Each year Acacia’s birthday is a time of celebration, edged with the depression of dark memories during her birth week. Instead of cuddling and bonding with my newborn we were separated by the ICU crib while I gazed at her tiny body invaded by tubes and wires. I sat helpless while she fought for her life against the ravages of Group B Strep which kills 1 in 10 babies born with the bacterial infection.
Memories are a jumble, her screams cut through me when they moved the IV drip to a new vein. Driving to and from the hospital for a week, late at night and in pre-dawn darkness. My swollen body rampant with hormones. Reading DH Lawrence’s The White Peacock, with one hand touching her as I sat beside the crib (I can’t remember a thing about that book). Feeling lonely. Feeling frightened, Feeling angry. Screaming at my husband. Fuming with my Mother-In-Law, who chose my weakest hour to pick on me. Feeling that my husband cared more for his mother’s feelings than mine. It felt as if I was the only one standing by Acacia on a fearsome battleground.
I was allowed to hold Acacia for breastfeeding and spent hours expressing milk into plastic bottles while tears dripped down my nose faster that milk flowed from me. The hospital forgot to mention that I could eat hospital meals in the ICU ward. Once during a short daytime break I bought a tub of yogurt and cheap spoons at a supermarket. 7 years later when I use those spoons I always remember that time. A few times I tried to sleep in my parked car. No one was there for me. No one was strong for me during the one time when I needed a rock in that stormy sea. My sails were tatters, my anchor lost, and oceans of emotion threatened to drown me.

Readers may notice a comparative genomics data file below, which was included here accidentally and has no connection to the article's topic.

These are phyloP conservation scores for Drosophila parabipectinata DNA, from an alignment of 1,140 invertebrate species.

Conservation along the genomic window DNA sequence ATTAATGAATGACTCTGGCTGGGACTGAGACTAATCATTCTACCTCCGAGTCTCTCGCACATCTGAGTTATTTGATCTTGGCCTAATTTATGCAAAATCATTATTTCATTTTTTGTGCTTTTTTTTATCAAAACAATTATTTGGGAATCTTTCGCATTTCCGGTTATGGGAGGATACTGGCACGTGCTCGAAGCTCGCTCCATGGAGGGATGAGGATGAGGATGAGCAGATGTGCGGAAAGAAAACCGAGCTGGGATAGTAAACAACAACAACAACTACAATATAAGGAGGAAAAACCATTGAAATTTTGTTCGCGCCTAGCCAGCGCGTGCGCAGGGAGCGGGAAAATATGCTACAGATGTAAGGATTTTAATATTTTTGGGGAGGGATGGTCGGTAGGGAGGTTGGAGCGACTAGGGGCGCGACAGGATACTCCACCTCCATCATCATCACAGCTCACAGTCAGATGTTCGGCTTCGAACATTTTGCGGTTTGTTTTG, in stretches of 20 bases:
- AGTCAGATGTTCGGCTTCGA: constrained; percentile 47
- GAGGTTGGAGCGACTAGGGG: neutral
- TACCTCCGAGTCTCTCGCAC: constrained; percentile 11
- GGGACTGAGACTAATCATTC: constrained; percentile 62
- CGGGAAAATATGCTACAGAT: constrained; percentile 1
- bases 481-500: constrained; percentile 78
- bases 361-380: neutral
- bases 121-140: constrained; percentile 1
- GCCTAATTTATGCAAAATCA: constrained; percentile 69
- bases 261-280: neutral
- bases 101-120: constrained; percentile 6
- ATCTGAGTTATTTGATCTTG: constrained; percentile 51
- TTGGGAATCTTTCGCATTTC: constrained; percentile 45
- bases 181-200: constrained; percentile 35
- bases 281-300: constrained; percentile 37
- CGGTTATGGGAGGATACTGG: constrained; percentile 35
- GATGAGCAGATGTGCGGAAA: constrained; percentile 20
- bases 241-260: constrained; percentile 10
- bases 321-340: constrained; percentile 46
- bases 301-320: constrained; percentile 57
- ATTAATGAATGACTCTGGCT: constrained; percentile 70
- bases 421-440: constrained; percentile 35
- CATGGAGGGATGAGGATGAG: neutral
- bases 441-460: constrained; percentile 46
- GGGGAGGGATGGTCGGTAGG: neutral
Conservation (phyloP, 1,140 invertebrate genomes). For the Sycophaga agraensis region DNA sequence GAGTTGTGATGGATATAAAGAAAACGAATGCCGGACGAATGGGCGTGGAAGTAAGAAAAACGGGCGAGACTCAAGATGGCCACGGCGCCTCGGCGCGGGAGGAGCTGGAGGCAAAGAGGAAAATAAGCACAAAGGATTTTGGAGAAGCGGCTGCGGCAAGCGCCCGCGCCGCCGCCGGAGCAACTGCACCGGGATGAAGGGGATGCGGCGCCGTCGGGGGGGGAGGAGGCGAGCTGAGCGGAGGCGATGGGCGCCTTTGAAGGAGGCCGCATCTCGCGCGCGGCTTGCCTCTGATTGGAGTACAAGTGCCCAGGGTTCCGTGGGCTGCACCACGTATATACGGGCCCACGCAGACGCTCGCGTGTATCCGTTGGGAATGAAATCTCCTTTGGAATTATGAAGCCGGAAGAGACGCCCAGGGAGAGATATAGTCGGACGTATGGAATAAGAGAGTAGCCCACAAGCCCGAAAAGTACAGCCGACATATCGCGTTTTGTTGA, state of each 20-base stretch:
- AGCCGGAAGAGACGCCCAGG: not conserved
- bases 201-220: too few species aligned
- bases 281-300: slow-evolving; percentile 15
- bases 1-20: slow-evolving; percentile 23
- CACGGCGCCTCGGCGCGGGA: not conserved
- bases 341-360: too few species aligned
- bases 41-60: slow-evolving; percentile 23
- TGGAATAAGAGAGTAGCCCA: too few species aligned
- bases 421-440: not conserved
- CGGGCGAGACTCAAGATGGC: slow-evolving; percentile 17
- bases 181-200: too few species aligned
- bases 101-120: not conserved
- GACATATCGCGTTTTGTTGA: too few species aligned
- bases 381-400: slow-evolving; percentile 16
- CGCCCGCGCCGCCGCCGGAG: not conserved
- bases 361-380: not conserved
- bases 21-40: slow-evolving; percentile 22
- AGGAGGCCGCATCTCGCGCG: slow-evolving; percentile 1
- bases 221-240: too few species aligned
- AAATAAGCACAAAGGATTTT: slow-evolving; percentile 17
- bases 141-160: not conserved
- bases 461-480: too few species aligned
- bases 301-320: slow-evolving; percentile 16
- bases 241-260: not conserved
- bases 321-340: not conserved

Positive did come from that time. I will always be grateful to the nurse who noticed the tinge of blue on Acacia’s top lip and a slight grunting which I did not observe. Early detection of GBS is crucial and potentially life saving. I had left her in the baby room while I went to shower, in that short time the nurse had red flagged a problem and admitted Acacia to ICU, she was only about 12 hours old.
Once home no matter how exhausted, never once did I begrudge being woken for a night feed over the following 2+ years. Each cry in the night filled me with gratitude that she survived.
Acacia is a weepy child, sometimes I wonder if this is linked to the trauma in her first week. She has also had a temper since babyhood, I hope that my rage did not spill into her.
Maybe one day her birthday will only be a celebration and painful memories will dim. I am grateful for each of my children but Acacia taught me to appreciate the gift of life more than anyone or anything.